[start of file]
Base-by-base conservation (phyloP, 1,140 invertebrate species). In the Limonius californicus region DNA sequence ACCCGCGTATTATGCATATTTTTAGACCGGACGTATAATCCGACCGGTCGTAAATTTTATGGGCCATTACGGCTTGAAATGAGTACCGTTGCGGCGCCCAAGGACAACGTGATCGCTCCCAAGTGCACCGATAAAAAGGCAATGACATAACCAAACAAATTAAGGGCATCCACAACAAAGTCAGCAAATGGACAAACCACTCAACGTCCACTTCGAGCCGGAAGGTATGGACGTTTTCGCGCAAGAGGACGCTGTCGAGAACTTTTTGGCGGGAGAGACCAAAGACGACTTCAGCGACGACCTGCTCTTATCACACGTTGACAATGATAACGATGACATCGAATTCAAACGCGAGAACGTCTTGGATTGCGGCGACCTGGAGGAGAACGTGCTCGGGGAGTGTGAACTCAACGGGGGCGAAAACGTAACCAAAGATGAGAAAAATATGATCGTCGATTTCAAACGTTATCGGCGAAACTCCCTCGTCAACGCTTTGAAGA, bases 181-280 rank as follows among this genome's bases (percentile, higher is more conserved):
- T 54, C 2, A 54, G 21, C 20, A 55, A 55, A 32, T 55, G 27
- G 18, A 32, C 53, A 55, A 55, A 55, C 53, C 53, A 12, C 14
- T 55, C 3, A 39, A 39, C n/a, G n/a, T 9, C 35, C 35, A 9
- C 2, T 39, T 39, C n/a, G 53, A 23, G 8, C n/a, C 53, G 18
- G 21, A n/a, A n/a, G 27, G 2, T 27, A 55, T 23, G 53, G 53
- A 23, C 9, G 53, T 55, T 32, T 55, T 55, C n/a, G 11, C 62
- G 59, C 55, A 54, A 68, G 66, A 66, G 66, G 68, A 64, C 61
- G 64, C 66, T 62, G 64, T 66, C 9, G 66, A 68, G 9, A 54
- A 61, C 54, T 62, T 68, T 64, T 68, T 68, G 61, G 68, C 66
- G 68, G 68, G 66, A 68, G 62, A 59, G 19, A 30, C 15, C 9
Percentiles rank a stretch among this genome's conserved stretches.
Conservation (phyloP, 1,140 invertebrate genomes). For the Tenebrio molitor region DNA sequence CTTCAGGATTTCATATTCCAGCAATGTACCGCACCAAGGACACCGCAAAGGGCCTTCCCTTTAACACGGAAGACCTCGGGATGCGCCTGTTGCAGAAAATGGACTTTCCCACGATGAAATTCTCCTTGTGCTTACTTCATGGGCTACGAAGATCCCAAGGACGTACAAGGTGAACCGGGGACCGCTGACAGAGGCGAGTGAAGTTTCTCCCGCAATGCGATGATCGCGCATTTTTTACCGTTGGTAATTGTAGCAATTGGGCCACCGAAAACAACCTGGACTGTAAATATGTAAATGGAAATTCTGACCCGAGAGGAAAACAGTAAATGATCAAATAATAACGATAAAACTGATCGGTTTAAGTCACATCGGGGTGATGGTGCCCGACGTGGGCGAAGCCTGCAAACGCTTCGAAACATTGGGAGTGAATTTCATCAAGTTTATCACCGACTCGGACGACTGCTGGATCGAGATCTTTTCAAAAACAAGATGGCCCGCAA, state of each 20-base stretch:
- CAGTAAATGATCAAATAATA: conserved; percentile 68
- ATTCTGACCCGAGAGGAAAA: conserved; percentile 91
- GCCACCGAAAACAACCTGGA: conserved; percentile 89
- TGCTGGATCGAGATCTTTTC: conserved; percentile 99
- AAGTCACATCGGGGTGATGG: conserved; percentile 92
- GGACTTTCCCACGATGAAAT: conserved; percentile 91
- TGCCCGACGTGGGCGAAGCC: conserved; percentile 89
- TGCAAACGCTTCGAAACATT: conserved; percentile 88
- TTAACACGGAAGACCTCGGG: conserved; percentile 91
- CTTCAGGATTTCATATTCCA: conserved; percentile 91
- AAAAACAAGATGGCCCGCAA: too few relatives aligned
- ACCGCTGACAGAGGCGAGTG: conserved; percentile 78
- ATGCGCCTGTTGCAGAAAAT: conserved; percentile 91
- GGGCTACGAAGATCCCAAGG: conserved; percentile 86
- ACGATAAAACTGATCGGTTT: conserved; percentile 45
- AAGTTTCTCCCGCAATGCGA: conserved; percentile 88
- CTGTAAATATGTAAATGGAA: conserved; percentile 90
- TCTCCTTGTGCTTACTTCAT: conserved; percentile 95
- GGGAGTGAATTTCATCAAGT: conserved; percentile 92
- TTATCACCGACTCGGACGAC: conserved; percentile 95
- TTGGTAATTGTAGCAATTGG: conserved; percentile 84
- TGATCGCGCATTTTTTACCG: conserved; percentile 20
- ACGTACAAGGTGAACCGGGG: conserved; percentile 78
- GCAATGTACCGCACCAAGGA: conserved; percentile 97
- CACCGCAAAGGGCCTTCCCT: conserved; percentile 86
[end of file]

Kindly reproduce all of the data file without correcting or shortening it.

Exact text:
Base-by-base conservation (phyloP, 1,140 invertebrate species). In the Limonius californicus region DNA sequence ACCCGCGTATTATGCATATTTTTAGACCGGACGTATAATCCGACCGGTCGTAAATTTTATGGGCCATTACGGCTTGAAATGAGTACCGTTGCGGCGCCCAAGGACAACGTGATCGCTCCCAAGTGCACCGATAAAAAGGCAATGACATAACCAAACAAATTAAGGGCATCCACAACAAAGTCAGCAAATGGACAAACCACTCAACGTCCACTTCGAGCCGGAAGGTATGGACGTTTTCGCGCAAGAGGACGCTGTCGAGAACTTTTTGGCGGGAGAGACCAAAGACGACTTCAGCGACGACCTGCTCTTATCACACGTTGACAATGATAACGATGACATCGAATTCAAACGCGAGAACGTCTTGGATTGCGGCGACCTGGAGGAGAACGTGCTCGGGGAGTGTGAACTCAACGGGGGCGAAAACGTAACCAAAGATGAGAAAAATATGATCGTCGATTTCAAACGTTATCGGCGAAACTCCCTCGTCAACGCTTTGAAGA, bases 181-280 rank as follows among this genome's bases (percentile, higher is more conserved):
- T 54, C 2, A 54, G 21, C 20, A 55, A 55, A 32, T 55, G 27
- G 18, A 32, C 53, A 55, A 55, A 55, C 53, C 53, A 12, C 14
- T 55, C 3, A 39, A 39, C n/a, G n/a, T 9, C 35, C 35, A 9
- C 2, T 39, T 39, C n/a, G 53, A 23, G 8, C n/a, C 53, G 18
- G 21, A n/a, A n/a, G 27, G 2, T 27, A 55, T 23, G 53, G 53
- A 23, C 9, G 53, T 55, T 32, T 55, T 55, C n/a, G 11, C 62
- G 59, C 55, A 54, A 68, G 66, A 66, G 66, G 68, A 64, C 61
- G 64, C 66, T 62, G 64, T 66, C 9, G 66, A 68, G 9, A 54
- A 61, C 54, T 62, T 68, T 64, T 68, T 68, G 61, G 68, C 66
- G 68, G 68, G 66, A 68, G 62, A 59, G 19, A 30, C 15, C 9
Percentiles rank a stretch among this genome's conserved stretches.
Conservation (phyloP, 1,140 invertebrate genomes). For the Tenebrio molitor region DNA sequence CTTCAGGATTTCATATTCCAGCAATGTACCGCACCAAGGACACCGCAAAGGGCCTTCCCTTTAACACGGAAGACCTCGGGATGCGCCTGTTGCAGAAAATGGACTTTCCCACGATGAAATTCTCCTTGTGCTTACTTCATGGGCTACGAAGATCCCAAGGACGTACAAGGTGAACCGGGGACCGCTGACAGAGGCGAGTGAAGTTTCTCCCGCAATGCGATGATCGCGCATTTTTTACCGTTGGTAATTGTAGCAATTGGGCCACCGAAAACAACCTGGACTGTAAATATGTAAATGGAAATTCTGACCCGAGAGGAAAACAGTAAATGATCAAATAATAACGATAAAACTGATCGGTTTAAGTCACATCGGGGTGATGGTGCCCGACGTGGGCGAAGCCTGCAAACGCTTCGAAACATTGGGAGTGAATTTCATCAAGTTTATCACCGACTCGGACGACTGCTGGATCGAGATCTTTTCAAAAACAAGATGGCCCGCAA, state of each 20-base stretch:
- CAGTAAATGATCAAATAATA: conserved; percentile 68
- ATTCTGACCCGAGAGGAAAA: conserved; percentile 91
- GCCACCGAAAACAACCTGGA: conserved; percentile 89
- TGCTGGATCGAGATCTTTTC: conserved; percentile 99
- AAGTCACATCGGGGTGATGG: conserved; percentile 92
- GGACTTTCCCACGATGAAAT: conserved; percentile 91
- TGCCCGACGTGGGCGAAGCC: conserved; percentile 89
- TGCAAACGCTTCGAAACATT: conserved; percentile 88
- TTAACACGGAAGACCTCGGG: conserved; percentile 91
- CTTCAGGATTTCATATTCCA: conserved; percentile 91
- AAAAACAAGATGGCCCGCAA: too few relatives aligned
- ACCGCTGACAGAGGCGAGTG: conserved; percentile 78
- ATGCGCCTGTTGCAGAAAAT: conserved; percentile 91
- GGGCTACGAAGATCCCAAGG: conserved; percentile 86
- ACGATAAAACTGATCGGTTT: conserved; percentile 45
- AAGTTTCTCCCGCAATGCGA: conserved; percentile 88
- CTGTAAATATGTAAATGGAA: conserved; percentile 90
- TCTCCTTGTGCTTACTTCAT: conserved; percentile 95
- GGGAGTGAATTTCATCAAGT: conserved; percentile 92
- TTATCACCGACTCGGACGAC: conserved; percentile 95
- TTGGTAATTGTAGCAATTGG: conserved; percentile 84
- TGATCGCGCATTTTTTACCG: conserved; percentile 20
- ACGTACAAGGTGAACCGGGG: conserved; percentile 78
- GCAATGTACCGCACCAAGGA: conserved; percentile 97
- CACCGCAAAGGGCCTTCCCT: conserved; percentile 86